Just because you can, doesn’t mean you should. This applies to many thing in Excel and especially to charts. With charts the “less is more” philosophy works well. Have a look at the four charts in the image below.
Reapply a Filter
Let’s say you have applied a filter to a list.
The list is dynamic and the values have been updated by a refresh – the filter is out of date.
You don’t have to go into the filter drop down to re-apply the filter.
You can use a keyboard shortcut whilst in any cell in the table.
Ctrl + Alt + L
In Excel you can us Save As to save a file as a pdf, but it isn’t quite as effective in Excel as it is for MS Word. Often you only want to save a single sheet or a few sheets to pdf. Try this.
Another nice email
Always great to start the day with an email like this.
This one followed a free webinar I ran in October 2016.
You can right click a sheet tab and select Hide, but it is just as easy to Unhide the sheet. What if you want to make it harder to unhide the sheet?
There are two reasons your Excel file won’t calculate.
The first, and easiest to fix, is that Calculation is turned off – see a previous tip on that issue.
The other reason is that there is a Circular Reference in the file. Circular References can stop calculation.
You can confirm if there is a Circular Reference in a file by looking at the bottom left-hand corner of the screen – see image below.
A Circular Reference means that a cell is referring to itself in a calculation. A simple example is shown in the image above, where cell A1 has a formula =A1.
Excel cannot resolve this calculation, so zero is displayed.
In the Formulas tab, on the right-hand side, the Error Checking icon drop down will help you identify the Circular References in the file.
Turn on Calculation
The shortcut to turn on automatic calculation – pressed in sequence – is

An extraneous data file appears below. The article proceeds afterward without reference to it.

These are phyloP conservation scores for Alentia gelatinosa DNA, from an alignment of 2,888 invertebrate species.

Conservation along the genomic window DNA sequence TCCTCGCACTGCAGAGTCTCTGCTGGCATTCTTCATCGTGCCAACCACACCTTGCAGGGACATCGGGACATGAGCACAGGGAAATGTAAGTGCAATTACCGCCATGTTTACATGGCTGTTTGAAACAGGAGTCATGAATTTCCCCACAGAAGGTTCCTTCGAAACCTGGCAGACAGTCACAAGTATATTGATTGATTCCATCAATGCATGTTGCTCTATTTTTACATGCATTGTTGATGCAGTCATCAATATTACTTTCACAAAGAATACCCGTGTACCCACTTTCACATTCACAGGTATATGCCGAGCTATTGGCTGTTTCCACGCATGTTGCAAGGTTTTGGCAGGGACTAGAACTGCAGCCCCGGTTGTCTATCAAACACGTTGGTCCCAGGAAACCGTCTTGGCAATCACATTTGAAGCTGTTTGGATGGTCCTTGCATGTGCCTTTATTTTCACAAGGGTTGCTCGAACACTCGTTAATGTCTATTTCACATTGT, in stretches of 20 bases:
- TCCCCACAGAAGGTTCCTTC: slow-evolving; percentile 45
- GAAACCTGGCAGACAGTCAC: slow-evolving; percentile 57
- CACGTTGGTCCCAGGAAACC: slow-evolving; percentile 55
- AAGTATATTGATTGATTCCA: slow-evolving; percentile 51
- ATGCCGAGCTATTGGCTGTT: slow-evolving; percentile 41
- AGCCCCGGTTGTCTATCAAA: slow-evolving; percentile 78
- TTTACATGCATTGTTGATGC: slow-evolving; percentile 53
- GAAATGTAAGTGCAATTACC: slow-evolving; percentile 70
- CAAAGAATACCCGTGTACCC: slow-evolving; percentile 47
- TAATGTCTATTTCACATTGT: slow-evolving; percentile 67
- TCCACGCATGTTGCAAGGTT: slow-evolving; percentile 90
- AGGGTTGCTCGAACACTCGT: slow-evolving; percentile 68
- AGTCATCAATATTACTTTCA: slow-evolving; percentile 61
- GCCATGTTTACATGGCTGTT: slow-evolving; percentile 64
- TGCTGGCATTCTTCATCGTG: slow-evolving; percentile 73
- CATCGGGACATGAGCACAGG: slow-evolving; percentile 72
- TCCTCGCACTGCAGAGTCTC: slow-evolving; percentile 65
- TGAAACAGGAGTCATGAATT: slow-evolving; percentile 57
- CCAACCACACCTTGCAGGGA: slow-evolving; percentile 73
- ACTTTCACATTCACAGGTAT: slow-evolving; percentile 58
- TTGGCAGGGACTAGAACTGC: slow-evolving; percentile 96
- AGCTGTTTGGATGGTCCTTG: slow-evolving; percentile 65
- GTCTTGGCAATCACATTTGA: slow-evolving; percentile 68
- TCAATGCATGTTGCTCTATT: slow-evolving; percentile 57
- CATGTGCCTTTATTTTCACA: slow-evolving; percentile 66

Alt m x a
To turn it off
Alt m x m
Learning Excel’s Function Arguments
When you start to use a function it can take some time to learn the arguments required and understand what Excel expects for each argument. Eg should it be a cell or a range or either?
When you have the start of a function in the formula bar, you can either press Ctrl + a or click the fx symbol on the left of the formula bar – see image below.
In the image above, the argument in square brackets [range_lookup] is optional. Square brackets around an argument mean it is optional.
This will display a dialog with a listing of the arguments required by a function. The bold names are required, the non-bold names are optional.
This listing provides a lot more detail on what Excel is expecting for each function argument. This helps you learn more about how to create and use the function.
I saw a technique demonstrated recently with VLOOKUP that I hadn’t seen used before and thought at the time, that’s handy. Upon reflection however, I thought that’s a bit dangerous.
September 29, 2016
Well after getting the data and creating a report and then a chart, let’s get the report onto the web.
The LEFT and RIGHT functions are great for extracting leading or trailing characters from a text string. Did you know their default setting is handy too?
A great talk discussing how we typically teach in our schools and how it impacts learning skills that build on previous skills.
Its about 11 minutes long – worth a watch.
Mastery is worth striving for before you move on to the next topic.